Stone Sealing: What You Need To Know

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Stone sealing can ultimately make or break any stone restoration project so it is important to understand what it is, why it is important, and the role it plays in restoration projects. Stone sealing is most commonly used on natural stone surfaces such as granite, marble, and travertine, for example. 

What Is Stone Sealing?

Stone sealing is the application of a sealant product to a natural stone surface. The sealant needs to apply to the surface it is being applied to. Stone sealers can either be applied to the surface, known as topical sealants or can soak into the stone, known as impregnating sealers. 

Topical sealers are applied to the surface and are left to set then dry on the surface of the stone. On the other hand, impregnating sealants are applied to the surface of the stone and soak into the surface. 

Why is Stone Sealing Important?

Stone sealing is important as it protects the integrity and longevity of your stone surface. Sealing your stone surface after restoration will preserve the shine and hardiness of your surface for much longer. This is done by protecting it from stains, gouges and scratches, and reduces the speed at which the shine fades from the surface.  

When Is Restoration needed?

Restoration is typically needed once the shine fades from the stone surface. Other times a restoration may be needed is where there has been a heavy flow of foot traffic and a long time between restorations, where the surface has been poorly maintained (i.e. not wiping up spills as they occur), as well as where there are stains, scratches, dents and gouges in the stone’s surface.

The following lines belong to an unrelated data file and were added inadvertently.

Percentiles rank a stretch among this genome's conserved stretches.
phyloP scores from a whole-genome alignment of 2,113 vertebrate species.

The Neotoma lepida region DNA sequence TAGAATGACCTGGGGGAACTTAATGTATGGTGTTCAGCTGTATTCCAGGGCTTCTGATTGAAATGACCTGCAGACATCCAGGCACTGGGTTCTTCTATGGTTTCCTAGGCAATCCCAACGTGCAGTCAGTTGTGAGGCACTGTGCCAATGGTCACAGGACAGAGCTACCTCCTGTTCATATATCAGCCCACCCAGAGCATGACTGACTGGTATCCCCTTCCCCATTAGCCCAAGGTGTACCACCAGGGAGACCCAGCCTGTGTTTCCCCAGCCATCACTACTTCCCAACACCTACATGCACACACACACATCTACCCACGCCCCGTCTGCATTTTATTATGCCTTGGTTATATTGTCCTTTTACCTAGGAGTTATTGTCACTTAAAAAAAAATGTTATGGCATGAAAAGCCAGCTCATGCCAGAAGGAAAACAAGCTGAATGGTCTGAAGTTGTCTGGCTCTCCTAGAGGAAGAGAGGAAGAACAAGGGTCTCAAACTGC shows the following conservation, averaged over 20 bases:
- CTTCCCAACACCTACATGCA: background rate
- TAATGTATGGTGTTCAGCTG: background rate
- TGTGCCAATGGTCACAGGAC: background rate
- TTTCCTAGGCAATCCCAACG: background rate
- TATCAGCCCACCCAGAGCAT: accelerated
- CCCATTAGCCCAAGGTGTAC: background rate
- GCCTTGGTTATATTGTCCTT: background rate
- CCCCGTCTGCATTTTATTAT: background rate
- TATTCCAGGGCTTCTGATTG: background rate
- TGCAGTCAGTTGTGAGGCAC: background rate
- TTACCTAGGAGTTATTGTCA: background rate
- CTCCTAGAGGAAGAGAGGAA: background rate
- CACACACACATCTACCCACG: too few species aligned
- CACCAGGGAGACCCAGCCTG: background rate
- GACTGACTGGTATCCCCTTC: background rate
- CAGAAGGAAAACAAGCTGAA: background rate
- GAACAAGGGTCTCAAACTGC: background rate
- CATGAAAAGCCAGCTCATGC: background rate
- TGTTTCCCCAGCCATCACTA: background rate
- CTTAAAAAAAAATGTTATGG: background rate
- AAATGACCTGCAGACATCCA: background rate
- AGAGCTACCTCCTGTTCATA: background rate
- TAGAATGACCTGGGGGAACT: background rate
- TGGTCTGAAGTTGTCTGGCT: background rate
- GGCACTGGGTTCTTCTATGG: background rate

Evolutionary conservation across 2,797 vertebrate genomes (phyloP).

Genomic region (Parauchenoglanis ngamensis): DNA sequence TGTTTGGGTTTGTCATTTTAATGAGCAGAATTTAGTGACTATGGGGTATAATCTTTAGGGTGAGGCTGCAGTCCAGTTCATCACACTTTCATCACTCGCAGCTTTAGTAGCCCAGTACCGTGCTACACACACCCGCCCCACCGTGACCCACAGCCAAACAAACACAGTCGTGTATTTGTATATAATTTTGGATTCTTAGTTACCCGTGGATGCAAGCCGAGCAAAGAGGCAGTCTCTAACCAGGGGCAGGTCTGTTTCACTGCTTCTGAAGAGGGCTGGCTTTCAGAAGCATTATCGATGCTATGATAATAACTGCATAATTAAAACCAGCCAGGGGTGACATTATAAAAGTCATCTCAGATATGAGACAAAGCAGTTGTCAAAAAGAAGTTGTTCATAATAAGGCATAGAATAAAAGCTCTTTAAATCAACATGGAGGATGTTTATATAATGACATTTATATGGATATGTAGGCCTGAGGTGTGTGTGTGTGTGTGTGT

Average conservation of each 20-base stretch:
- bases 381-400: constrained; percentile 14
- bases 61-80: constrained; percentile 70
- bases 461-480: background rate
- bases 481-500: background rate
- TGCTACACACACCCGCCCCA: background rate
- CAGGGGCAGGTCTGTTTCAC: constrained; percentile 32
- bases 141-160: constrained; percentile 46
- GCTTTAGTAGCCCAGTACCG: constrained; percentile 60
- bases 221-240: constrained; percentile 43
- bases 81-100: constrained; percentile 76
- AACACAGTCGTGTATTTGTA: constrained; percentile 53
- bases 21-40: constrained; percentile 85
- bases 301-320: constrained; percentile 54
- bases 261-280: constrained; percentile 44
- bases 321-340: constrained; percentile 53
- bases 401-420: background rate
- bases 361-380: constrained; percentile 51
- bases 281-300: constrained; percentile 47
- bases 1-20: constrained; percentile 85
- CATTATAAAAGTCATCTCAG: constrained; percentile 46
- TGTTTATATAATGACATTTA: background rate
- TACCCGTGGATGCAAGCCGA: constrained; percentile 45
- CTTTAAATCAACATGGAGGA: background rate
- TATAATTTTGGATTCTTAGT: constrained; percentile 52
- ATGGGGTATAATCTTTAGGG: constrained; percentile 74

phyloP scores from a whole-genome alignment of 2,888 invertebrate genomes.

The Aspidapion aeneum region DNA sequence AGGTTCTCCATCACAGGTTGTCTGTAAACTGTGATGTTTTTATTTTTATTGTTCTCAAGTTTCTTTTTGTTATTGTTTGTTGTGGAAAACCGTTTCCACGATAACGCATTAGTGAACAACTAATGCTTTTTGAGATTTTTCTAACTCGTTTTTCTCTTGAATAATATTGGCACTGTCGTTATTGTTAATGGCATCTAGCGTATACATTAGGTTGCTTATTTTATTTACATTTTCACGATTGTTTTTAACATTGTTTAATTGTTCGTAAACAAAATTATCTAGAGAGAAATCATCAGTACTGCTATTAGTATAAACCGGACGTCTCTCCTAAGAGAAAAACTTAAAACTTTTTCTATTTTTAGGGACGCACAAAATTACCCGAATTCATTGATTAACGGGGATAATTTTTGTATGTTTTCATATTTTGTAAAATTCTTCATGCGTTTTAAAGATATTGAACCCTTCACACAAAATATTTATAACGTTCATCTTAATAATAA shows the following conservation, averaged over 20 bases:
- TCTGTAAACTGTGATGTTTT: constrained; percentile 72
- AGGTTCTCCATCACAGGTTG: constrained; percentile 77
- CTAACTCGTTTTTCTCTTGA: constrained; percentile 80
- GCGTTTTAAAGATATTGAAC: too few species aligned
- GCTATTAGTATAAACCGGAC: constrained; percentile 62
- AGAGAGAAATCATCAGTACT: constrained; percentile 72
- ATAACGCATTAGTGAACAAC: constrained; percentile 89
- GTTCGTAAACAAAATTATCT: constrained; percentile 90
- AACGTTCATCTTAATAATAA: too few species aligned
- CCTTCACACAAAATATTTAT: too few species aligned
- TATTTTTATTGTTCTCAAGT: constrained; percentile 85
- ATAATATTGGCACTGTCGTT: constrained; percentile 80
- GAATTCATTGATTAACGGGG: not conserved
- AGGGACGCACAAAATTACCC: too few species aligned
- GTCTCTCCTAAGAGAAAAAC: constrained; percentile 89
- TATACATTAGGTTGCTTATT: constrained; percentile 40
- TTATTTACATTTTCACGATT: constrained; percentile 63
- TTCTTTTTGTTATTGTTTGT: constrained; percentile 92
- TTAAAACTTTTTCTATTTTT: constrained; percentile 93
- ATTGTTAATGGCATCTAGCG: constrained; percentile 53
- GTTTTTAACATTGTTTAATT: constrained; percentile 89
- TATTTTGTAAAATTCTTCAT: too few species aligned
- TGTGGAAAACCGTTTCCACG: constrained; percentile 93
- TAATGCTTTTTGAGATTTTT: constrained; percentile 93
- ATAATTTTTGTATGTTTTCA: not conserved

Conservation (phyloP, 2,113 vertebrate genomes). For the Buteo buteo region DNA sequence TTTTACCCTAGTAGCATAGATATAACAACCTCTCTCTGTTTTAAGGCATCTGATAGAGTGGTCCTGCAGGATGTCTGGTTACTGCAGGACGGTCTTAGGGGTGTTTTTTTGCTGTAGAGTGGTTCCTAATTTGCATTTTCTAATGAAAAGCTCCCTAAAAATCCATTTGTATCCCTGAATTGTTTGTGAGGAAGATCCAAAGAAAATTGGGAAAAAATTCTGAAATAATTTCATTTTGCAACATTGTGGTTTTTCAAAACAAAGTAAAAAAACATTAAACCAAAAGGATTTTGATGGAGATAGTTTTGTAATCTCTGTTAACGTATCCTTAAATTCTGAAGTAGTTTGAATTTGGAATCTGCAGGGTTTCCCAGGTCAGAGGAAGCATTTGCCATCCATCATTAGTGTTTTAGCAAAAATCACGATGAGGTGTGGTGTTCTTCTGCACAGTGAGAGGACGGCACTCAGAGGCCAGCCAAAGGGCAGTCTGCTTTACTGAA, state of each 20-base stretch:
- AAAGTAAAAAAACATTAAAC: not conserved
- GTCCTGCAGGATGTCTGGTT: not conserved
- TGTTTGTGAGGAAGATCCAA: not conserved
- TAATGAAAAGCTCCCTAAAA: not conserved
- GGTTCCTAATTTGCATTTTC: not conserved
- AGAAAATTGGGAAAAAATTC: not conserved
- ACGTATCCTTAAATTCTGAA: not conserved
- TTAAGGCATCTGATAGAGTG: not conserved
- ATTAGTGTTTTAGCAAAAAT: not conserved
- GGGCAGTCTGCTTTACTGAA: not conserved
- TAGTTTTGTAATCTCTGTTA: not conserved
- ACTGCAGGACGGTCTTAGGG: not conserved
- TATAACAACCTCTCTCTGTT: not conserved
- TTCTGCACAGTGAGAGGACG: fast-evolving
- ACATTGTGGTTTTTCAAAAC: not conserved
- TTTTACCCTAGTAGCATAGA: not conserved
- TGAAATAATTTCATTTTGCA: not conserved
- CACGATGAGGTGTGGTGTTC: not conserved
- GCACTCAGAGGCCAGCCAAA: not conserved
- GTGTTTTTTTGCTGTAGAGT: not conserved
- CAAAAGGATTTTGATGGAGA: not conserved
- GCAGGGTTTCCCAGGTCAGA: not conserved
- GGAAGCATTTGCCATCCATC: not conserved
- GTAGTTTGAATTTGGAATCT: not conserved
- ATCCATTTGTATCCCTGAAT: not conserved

Stone restoration involves the grinding down of the sealant and any imperfections and then honing or buffing with polishing cloths of increased fineness. This eventually results in the shiny appearance which is then sealed to lock in the shine and protect the surface. 

Who Can Help me with stone sealing?

A quick search on your internet browser will allow you to gain some names for stone sealing professionals in your local area. Ones who will be most suited to the job will be those that specialise in stone restoration processes, rather than cleaning companies. 

Do your research on the company and the products they use to ensure they are up to the required standard. Through your internet search, you may even be able to find some feedback on the prospective service providers. If you want to gain feedback from people who have already used the service before you engage it yourself, consider taking to your preferred method of social media as they will not hesitate to give you the good and bad feedback. 

Stone restoration is often finished by sealing the stone to prevent faster than usual wear and tear, stains, scratches, and gouges. Although there are different types of sealants (ones that absorb into the stone as well as others that just sit on the top) they are both designed to protect the stone surface. 

Be sure to research the sealant used by your chosen service provider to ensure it is suitable to the stone is sealed.